Streets of Blood


by Johnny Web (Uncle Scoopy; Greg Wroblewski)

Streets of Blood is set in lawless post-Katrina New Orleans. It stars former A- or B+ listers Sharon Stone and Val Kilmer, plus screen newcomer 50-Cent.

Feds are investigating crooked cops. Cops are investigating crooked feds. The streets are out of control. Blah, blah. Everyone is on the take except one cop. Usual stuff, but set in a flooded city, with some real footage of the flood aftermath.

Val Kilmer has been in the straight-to-vid business for some time now, and I can see why he might have liked this project, because his role is colorful and the character is on screen for almost the entire film. He probably has a big enough ego to crave that kind of part, and such opportunities are no longer being offered to him in big-time movies.

On the other hand, while Sharon Stone has been involved in projects which bypassed the theaters, I can't imagine why she was involved in this particular one. The only possible explanation I can think of is that Stone may have been able to shoot all of her scenes in a single day, which would have made it easy money.

  • Surely there was not a big paycheck.
  • Shooting in New Orleans can't be that much of a dream assignment these days.
  • Unlike Kilmer's juicy part, Stone's role seemed like a tack-on, and all of her scenes could be cut without affecting the film at all. She played a police psychiatrist and, in effect, her scenes seemed to exist purely to provide exposition and scene transitions. We see her either sitting at her desk or at a restaurant while she asks the police officers some questions about what we have just watched. Her interviews with the cops almost seem to have been inserted after the fact to make the plot more comprehensible, as a substitute for the timeworn trick of adding voice-over narration.
  • Stone is too smart to have have read this script and thought "I just have to be part of this film." There are only two things I liked about this film other than the sight of the closing credits. First, Kilmer does an excellent job, as usual. Second, the beginning of the film is gripping. The opening credit sequence consists of some very impressive and evocative footage of New Orleans taken immediately after Katrina, This was followed by a boldly visual and dramatic set piece which takes place in that city's desperate clean-up phase, with part of the action taking place within a storage facility for carnival equipment, and the rest of it in the flooded streets, where a tense "Mexican stand-off" develops between police and a paranoid private security guard who is trying to prevent looting. Unfortunately, the worthwhile elements of the movie are finished about six minutes in, at which point the story jumps forward six months and turns into a routine police procedural.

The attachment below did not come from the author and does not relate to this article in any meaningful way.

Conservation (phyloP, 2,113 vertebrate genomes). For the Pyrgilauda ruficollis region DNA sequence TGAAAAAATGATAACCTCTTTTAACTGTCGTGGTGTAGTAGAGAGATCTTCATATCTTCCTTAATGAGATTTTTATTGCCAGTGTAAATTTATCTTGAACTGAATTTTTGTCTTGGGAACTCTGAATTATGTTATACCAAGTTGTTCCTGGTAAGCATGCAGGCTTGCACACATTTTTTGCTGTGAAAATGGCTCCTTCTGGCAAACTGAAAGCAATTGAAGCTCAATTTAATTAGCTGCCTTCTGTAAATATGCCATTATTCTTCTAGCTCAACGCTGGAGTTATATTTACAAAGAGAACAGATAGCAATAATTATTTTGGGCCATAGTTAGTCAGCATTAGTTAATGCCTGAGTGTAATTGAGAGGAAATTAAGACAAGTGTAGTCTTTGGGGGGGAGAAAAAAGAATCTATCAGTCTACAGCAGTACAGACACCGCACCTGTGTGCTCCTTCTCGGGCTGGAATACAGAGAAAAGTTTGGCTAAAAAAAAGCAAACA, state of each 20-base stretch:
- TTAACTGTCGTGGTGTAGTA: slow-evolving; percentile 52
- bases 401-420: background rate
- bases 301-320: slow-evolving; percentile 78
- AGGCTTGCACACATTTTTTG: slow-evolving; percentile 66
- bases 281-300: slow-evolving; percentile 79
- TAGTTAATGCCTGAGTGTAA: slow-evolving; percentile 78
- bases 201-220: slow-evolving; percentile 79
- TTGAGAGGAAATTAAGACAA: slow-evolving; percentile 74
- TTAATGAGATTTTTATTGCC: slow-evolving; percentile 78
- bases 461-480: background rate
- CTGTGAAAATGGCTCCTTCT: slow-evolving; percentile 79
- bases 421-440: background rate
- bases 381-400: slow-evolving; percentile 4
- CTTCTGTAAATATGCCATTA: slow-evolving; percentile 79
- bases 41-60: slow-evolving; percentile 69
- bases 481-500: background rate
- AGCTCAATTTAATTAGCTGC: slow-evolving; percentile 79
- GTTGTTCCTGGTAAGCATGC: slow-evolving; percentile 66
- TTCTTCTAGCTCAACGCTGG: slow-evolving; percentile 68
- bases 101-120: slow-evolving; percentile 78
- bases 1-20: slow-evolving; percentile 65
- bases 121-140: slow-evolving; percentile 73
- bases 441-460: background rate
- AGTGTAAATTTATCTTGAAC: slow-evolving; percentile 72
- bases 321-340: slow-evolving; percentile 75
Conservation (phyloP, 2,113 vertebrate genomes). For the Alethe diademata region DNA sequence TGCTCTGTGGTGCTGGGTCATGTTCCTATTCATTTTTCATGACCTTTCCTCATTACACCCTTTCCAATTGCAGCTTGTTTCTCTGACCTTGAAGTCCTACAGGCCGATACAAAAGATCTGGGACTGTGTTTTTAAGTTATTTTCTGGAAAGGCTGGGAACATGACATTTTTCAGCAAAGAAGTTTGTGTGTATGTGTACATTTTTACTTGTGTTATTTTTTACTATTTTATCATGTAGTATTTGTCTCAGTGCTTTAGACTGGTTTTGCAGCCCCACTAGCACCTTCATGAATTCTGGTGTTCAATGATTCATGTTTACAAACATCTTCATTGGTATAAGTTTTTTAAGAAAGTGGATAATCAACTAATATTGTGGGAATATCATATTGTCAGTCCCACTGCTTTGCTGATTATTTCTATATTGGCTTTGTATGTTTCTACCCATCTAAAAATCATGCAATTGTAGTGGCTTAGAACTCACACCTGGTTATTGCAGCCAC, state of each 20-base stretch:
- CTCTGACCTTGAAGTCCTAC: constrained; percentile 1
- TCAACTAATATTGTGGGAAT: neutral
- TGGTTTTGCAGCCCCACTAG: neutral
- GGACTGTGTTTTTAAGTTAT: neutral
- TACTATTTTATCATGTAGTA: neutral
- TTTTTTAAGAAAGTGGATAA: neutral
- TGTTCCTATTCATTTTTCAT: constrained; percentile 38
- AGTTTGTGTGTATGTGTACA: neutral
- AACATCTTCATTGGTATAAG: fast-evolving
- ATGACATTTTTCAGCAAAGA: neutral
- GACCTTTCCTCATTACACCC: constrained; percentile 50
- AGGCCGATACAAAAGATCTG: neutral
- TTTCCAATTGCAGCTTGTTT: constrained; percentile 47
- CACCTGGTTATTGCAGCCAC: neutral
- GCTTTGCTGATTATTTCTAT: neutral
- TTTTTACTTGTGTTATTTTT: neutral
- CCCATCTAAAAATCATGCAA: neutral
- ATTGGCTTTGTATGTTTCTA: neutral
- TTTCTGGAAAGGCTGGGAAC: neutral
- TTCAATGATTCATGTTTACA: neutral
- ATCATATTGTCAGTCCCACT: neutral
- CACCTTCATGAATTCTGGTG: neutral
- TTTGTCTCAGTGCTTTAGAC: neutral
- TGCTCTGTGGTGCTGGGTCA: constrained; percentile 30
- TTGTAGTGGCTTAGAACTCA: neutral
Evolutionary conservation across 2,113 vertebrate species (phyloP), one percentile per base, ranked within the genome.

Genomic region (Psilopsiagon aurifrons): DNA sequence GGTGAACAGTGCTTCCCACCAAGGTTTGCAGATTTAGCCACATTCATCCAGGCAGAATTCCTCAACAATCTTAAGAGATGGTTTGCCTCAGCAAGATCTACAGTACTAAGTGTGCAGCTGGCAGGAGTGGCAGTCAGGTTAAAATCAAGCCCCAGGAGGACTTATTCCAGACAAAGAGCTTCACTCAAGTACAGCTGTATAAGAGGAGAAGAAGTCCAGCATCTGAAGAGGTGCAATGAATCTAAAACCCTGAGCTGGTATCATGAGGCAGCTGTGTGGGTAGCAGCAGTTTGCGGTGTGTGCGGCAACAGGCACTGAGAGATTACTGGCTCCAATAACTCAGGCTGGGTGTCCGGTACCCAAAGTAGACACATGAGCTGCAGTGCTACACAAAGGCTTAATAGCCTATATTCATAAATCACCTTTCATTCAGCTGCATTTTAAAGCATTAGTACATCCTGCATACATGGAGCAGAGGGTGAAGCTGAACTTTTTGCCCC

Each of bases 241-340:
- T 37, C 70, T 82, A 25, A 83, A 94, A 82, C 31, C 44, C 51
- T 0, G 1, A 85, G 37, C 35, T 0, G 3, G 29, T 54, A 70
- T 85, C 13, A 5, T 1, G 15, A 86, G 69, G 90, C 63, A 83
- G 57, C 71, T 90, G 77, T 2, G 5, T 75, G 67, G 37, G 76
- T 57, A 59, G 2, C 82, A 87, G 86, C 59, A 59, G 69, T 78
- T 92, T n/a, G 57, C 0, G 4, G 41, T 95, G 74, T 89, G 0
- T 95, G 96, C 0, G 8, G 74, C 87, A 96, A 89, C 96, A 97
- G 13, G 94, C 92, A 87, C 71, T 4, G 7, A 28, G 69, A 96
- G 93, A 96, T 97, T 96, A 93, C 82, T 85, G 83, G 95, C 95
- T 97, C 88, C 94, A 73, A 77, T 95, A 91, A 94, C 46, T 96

* widescreen anamorphic








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n/a IMDB summary (of 10)
  not enough votes for a score at our press time


Straight to DVD.



  • There is quite a bit of nudity, but all from minor background characters.



Our Grade:

If you are not familiar with our grading system, you need to read the explanation, because the grading is not linear. For example, by our definition, a C is solid and a C+ is a VERY good movie. There are very few Bs and As. Based on our descriptive system, this film is a:


I called it a C- because I found Kilmer fun to watch. If you're not a fan, consider it a D, because he's the whole show.